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Cost-Effectiveness Analysis of a Brief Intervention Delivered to Problem Drinkers Presenting at an Inner-City Hospital Emergency Department
F. Michael Kunz, Jr., Michael T. French, Shahrzad Bazargan-Hejazi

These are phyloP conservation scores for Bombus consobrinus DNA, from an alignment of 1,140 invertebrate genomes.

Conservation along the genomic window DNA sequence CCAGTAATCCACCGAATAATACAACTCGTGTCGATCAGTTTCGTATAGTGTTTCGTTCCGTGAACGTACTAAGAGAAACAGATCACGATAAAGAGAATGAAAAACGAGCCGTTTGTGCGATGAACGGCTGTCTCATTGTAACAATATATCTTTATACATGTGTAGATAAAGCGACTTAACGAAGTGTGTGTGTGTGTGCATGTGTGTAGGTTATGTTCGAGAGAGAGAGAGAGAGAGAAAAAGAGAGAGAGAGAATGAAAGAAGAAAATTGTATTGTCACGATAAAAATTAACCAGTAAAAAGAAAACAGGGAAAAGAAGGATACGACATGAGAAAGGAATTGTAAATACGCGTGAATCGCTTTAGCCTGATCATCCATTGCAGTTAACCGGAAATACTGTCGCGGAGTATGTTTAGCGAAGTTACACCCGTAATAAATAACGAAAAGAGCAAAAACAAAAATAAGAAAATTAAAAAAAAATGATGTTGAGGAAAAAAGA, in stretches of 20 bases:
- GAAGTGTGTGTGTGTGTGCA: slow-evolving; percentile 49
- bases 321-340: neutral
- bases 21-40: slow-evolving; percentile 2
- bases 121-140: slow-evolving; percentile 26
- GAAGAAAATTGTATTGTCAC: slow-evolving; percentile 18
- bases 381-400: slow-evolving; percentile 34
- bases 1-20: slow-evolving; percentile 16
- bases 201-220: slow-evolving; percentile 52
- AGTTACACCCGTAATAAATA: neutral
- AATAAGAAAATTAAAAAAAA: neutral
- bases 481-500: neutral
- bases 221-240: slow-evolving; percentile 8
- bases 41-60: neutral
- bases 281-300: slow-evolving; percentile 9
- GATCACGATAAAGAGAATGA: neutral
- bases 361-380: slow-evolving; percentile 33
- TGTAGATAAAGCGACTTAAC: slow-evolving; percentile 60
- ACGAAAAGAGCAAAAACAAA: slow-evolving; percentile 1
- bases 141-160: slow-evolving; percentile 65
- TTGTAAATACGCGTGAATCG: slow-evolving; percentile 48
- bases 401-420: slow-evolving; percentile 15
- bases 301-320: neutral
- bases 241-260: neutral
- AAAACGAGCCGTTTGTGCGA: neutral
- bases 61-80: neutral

Objective: Alcohol screening and brief intervention (SBI) has gained widespread acceptance as an effective method for reducing problem drinking in at-risk populations. This study examines the cost and cost-effectiveness of an SBI pilot program delivered in an inner-city hospital emergency department (ED) to a traditionally underserved population. Method: A total of 1,036 subjects were screened for problem drinking during their visit to an ED. Eligible participants (N = 294) were randomly assigned to either a brief intervention group or a control group. As the result of attrition, a final sample of 194 (90 brief intervention; 104 control) participants remained at follow-up. The intervention consisted of a brief counseling session and a health information packet. The control group received only the packet. Intervention cost data were collected and analyzed using the Drug Abuse Treatment Cost Analysis Program. Selected outcomes at the 3-month follow-up included the raw Alcohol Use Disorders Identification Test score, average weekly number of drinks and engaging in heavy drinking in the past month (>6 drinks on one occasion for men, >4 for women). Outcome differences between the intervention and control groups were estimated with both bivariate and multivariate techniques. Results: The average economic cost of the brief intervention was $632 per subject, of which screening ($497) was the largest component. In all cases, intervention subjects had better 3-month outcomes than control subjects, but the differences were not always statistically significant. Cost-effectiveness ratios were relatively small for all three outcomes, suggesting this type of intervention has the potential to be cost-effective under full implementation. Conclusions: The preliminary results demonstrate the potential advantage of further research in this area with larger samples and a longer follow-up period. (J. Stud. Alcohol 65: 363-370, 2004)